- More post to come this winter: Please stay tuned.
- Beware of Plants in the Landscape that May Cause Skin Reactions
- Butterfly Weed: Perennial of the Year
- The Marvels of Spring Ephemerals
- Upcoming Native Landscaping Conference
- Learn About Invasive Species That May Be in Your Yard
- Plants for Winter Interest
- August 2017 (2)
- May 2017 (1)
- March 2017 (1)
- January 2017 (1)
- December 2016 (1)
- November 2016 (1)
- August 2016 (1)
- June 2016 (1)
- May 2016 (1)
- April 2016 (1)
- March 2016 (1)
- February 2016 (1)
- January 2016 (2)
- December 2015 (1)
- November 2015 (1)
- October 2015 (2)
- September 2015 (2)
21 Total Posts
follow our RSS feed
Wednesday, March 9, 2016
Late Winter through Early Spring is a Good Time to Prune: Build Pruning into Your Landscape Maintenance Plan
Proper pruning is a must when it comes to trees and shrubs. Not only will it improve aesthetics, it will improve the structure and longevity of your woody landscape plants. Now is the time to prune.
Here are some steps to follow when pruning deciduous shrubs and trees:
Reasons for pruning:
- Safety – hazard limbs, sight lines, utilities
- Health – disease/infestation, air circulation, structural strength, rejuvenation
- Aesthetics – plant form, flowering, special shapes
- Size control – only temporary
Steps to successful pruning:
- For the first three years, limit pruning to dead, broken or diseased limbs.
- Make all cuts at a bud or branch junction.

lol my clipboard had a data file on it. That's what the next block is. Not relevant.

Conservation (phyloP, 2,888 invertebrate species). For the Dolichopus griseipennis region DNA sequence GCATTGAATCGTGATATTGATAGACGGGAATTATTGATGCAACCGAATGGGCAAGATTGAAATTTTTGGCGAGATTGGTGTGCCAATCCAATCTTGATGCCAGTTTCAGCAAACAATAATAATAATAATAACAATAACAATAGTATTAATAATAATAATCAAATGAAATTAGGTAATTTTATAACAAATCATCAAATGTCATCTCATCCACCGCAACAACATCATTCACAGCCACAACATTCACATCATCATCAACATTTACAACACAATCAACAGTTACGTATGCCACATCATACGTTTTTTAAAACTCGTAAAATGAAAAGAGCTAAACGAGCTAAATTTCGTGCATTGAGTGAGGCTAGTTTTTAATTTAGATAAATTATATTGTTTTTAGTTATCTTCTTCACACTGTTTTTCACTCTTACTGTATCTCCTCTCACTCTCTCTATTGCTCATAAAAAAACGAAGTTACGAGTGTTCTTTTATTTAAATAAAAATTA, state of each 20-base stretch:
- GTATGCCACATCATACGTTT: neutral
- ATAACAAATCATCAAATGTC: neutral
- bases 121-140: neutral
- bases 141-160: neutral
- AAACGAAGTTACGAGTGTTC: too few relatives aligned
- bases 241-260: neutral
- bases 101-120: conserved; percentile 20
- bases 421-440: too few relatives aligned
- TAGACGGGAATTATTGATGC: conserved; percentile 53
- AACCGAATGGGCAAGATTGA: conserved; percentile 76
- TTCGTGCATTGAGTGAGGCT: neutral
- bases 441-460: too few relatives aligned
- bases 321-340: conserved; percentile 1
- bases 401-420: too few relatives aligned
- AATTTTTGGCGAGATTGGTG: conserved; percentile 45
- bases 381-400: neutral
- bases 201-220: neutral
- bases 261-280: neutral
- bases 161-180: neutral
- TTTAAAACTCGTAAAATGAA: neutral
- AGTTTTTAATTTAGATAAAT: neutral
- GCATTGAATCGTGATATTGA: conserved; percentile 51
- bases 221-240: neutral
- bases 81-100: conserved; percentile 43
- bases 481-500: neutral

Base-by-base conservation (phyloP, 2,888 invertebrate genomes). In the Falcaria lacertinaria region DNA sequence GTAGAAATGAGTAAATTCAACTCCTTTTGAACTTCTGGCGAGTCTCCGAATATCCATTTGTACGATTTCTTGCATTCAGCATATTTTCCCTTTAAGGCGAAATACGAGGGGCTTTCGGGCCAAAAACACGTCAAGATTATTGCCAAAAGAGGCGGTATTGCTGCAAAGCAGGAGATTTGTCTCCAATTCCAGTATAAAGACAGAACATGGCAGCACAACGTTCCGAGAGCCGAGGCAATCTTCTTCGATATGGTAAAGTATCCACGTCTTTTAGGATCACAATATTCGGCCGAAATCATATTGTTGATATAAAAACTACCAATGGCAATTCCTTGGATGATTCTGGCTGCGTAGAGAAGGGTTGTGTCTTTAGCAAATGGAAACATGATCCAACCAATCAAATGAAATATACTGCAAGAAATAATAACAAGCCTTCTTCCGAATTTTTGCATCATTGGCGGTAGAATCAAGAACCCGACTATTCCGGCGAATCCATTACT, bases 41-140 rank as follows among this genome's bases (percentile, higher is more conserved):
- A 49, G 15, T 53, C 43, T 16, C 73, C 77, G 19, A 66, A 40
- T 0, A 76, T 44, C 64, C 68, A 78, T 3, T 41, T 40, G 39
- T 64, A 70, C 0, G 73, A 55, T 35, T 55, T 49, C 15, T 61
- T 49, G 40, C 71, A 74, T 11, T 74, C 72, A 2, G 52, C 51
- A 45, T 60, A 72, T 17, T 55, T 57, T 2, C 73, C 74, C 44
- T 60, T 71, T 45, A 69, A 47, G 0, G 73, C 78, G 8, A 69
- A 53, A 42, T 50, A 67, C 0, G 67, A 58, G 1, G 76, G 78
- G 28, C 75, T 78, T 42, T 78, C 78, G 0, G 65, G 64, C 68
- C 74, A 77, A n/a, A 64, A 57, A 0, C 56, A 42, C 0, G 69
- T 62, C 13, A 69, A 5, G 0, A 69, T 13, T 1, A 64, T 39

- Whenever possible, maintain the upper two-thirds of the tree branches and foliage.
- Remove no more than 25% of the foliage in a season.
- Never top a tree, leave a stub or remove a branch collar with a flush cut to the trunk.
- Disinfect pruning tools with rubbing alcohol, disinfectant spray or antiseptic mouthwash between trees/shrub cuts to prevent the spread of disease.
- Use the right tool for the job; keep tools sharp.
Timing of pruning:
Winter – most common time to prune, best when trees/shrubs are dormant
Spring – prune after flowers fade on spring blooming plants (avoid pruning elms and oaks until fall due spreading of disease)
Summer – prune to slow growth; shape hedges
Fall – wait until late fall when plant is dormant (prune bleeders now until early winter: birch, maple, elm, walnut)
Prune dead, diseased or crossing branches anytime
Pruning flowering plants:
Non-showy – prune when dormant
Early spring bloom – prune after bloom; bloom on old wood
Summer or fall bloom – prune when dormant; typically bloom on new wood
Spring bloomers include: Azalea, Forsythia, Lilac, Bigleaf and Oakleaf Hydrangeas, Redbud, Crabapples and Magnolias. Summer bloomers include: Rose of Sharon, Honeysuckle, Snowberry, Privet and some species of Spirea.
Making the cut:
- Cut ¼" above a bud (see next diagram)
- Make a 45° diagonal cut; angling away from bud
- The new twig will grow in direction the bud faces
Content and images referenced from:
Pruning and Care of Trees and Shrubs, prepared by F.A. Giles
Under the Canopy, Creating Personal Greenspace – A Guide to Selecting, Planting and Caring for Trees in Illinois 2nd EditionUniversity of Illinois Extension Master Gardener Manual 2nd Edition